And although copulation be considered among the ends of marriage, yet the act thereof in a right esteem can no longer be matrimonial, than it is an effect of conjugal love.  When love finds itself utterly unmatched, and justly vanishes, nay rather cannot but vanish, the fleshly act indeed may continue, but not holy, not pure, not beseeming the sacred bond of marriage; being at best but an animal excretion…

This is as you will recall the same concept we constantly hear from modern complementarian preachers.  They teach that marital sex requires romantic love to consecrate it, otherwise it is merely rubbing body parts together.  This is not a biblical idea, and is in fact an anti-biblical idea.  Proverbs 5 tells husbands they should be like a rutting buck with their wives.  Moreover, the Apostle Paul tells us in 1 Cor 7 that marriage is for life, and that not having sex in marriage is a sin.

This idea is wholly at odds with what the Bible teaches us about sexual morality, and yet it has insidiously wormed its way into our modern thought process.  Once you invert the relationship between marriage and romantic love, what the Bible teaches is moral becomes sin, and what the Bible teaches is sin becomes virtue.  If romantic love sanctifies marriage and sex, it would be immoral to remain married should the sanctifying romantic love wane.  The writers of Alfred Hitchcock Presents understood this in the late 1950s, as did Milton in 1645.  The Tetrachordon, the piece from Milton that I quoted above, is a tract he wrote advocating no fault divorce:

Milton’s divorce tracts refer to the four interlinked polemical pamphlets—The Doctrine and Discipline of Divorce, The Judgment of Martin Bucer, Tetrachordon, and Colasterion—written by John Milton from 1643–1645. They argue for the legitimacy of divorce on grounds of spousal incompatibility. Arguing for divorce at all, let alone a version of no-fault divorce, was extremely controversial and religious figures sought to ban his tracts. Although the tracts were met with nothing but hostility and he later rued publishing them in English at all, they are important for analysing the relationship between Adam and Eve in his epic Paradise Lost. Spanning three years characterised by turbulent changes in the English printing business, they also provide an important context for the publication of Areopagitica, Milton’s most famous work of prose.[1]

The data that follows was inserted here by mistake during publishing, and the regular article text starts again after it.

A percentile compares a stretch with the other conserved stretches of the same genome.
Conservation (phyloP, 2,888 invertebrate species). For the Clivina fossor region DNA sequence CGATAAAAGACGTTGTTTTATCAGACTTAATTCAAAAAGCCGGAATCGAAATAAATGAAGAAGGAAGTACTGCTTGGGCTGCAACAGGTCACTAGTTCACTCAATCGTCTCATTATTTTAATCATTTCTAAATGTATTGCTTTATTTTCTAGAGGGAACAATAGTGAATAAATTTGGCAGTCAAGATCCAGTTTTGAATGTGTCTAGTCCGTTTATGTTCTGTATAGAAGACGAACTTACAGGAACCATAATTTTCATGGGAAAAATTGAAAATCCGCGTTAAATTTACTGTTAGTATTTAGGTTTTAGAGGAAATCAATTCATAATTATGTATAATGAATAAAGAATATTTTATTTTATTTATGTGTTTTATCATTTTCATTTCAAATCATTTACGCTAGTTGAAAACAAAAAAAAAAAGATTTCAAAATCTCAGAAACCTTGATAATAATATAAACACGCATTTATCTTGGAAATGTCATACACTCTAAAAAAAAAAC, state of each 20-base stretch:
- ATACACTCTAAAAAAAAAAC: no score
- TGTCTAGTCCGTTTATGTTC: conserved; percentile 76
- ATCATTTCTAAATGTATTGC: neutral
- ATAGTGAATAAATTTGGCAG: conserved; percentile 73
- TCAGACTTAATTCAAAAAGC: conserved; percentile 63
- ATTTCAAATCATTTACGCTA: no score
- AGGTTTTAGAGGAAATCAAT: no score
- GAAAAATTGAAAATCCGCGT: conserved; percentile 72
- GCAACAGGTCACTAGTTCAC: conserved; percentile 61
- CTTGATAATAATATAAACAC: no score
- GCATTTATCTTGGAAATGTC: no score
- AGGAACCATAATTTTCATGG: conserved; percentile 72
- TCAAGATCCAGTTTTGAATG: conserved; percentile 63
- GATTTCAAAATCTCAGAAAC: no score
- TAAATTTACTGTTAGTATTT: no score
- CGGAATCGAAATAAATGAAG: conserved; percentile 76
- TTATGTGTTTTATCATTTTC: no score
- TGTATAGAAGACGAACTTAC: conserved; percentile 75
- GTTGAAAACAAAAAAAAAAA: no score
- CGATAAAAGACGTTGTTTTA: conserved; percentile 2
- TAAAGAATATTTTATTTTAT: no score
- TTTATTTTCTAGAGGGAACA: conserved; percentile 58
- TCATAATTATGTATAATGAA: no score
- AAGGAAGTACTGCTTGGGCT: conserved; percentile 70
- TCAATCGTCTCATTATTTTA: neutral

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This entry was posted in Complementarian, Courtly Love, Divorce, John Milton, Marriage, New Morality, Rebellion, Romantic Love, St. Jerome. Bookmark the permalink.

126 Responses to Embracing no fault divorce is the natural result of elevating romantic love to a moral force.

  1. Oscar says:

    @ Dalrock

    “Not only was he forcing a woman to remain married to a man she no longer loved, but he was also *presenting* her from marrying her (latest) true love.”

    I think you meant *preventing*.

    [D: Thank you. Fixed.]

  2. Pingback: Embracing no fault divorce is the natural result of elevating romantic love to a moral force. | @the_arv

  3. Novaseeker says:

    If romantic love sanctifies marriage and sex, it would be immoral to remain married should the sanctifying romantic love wane.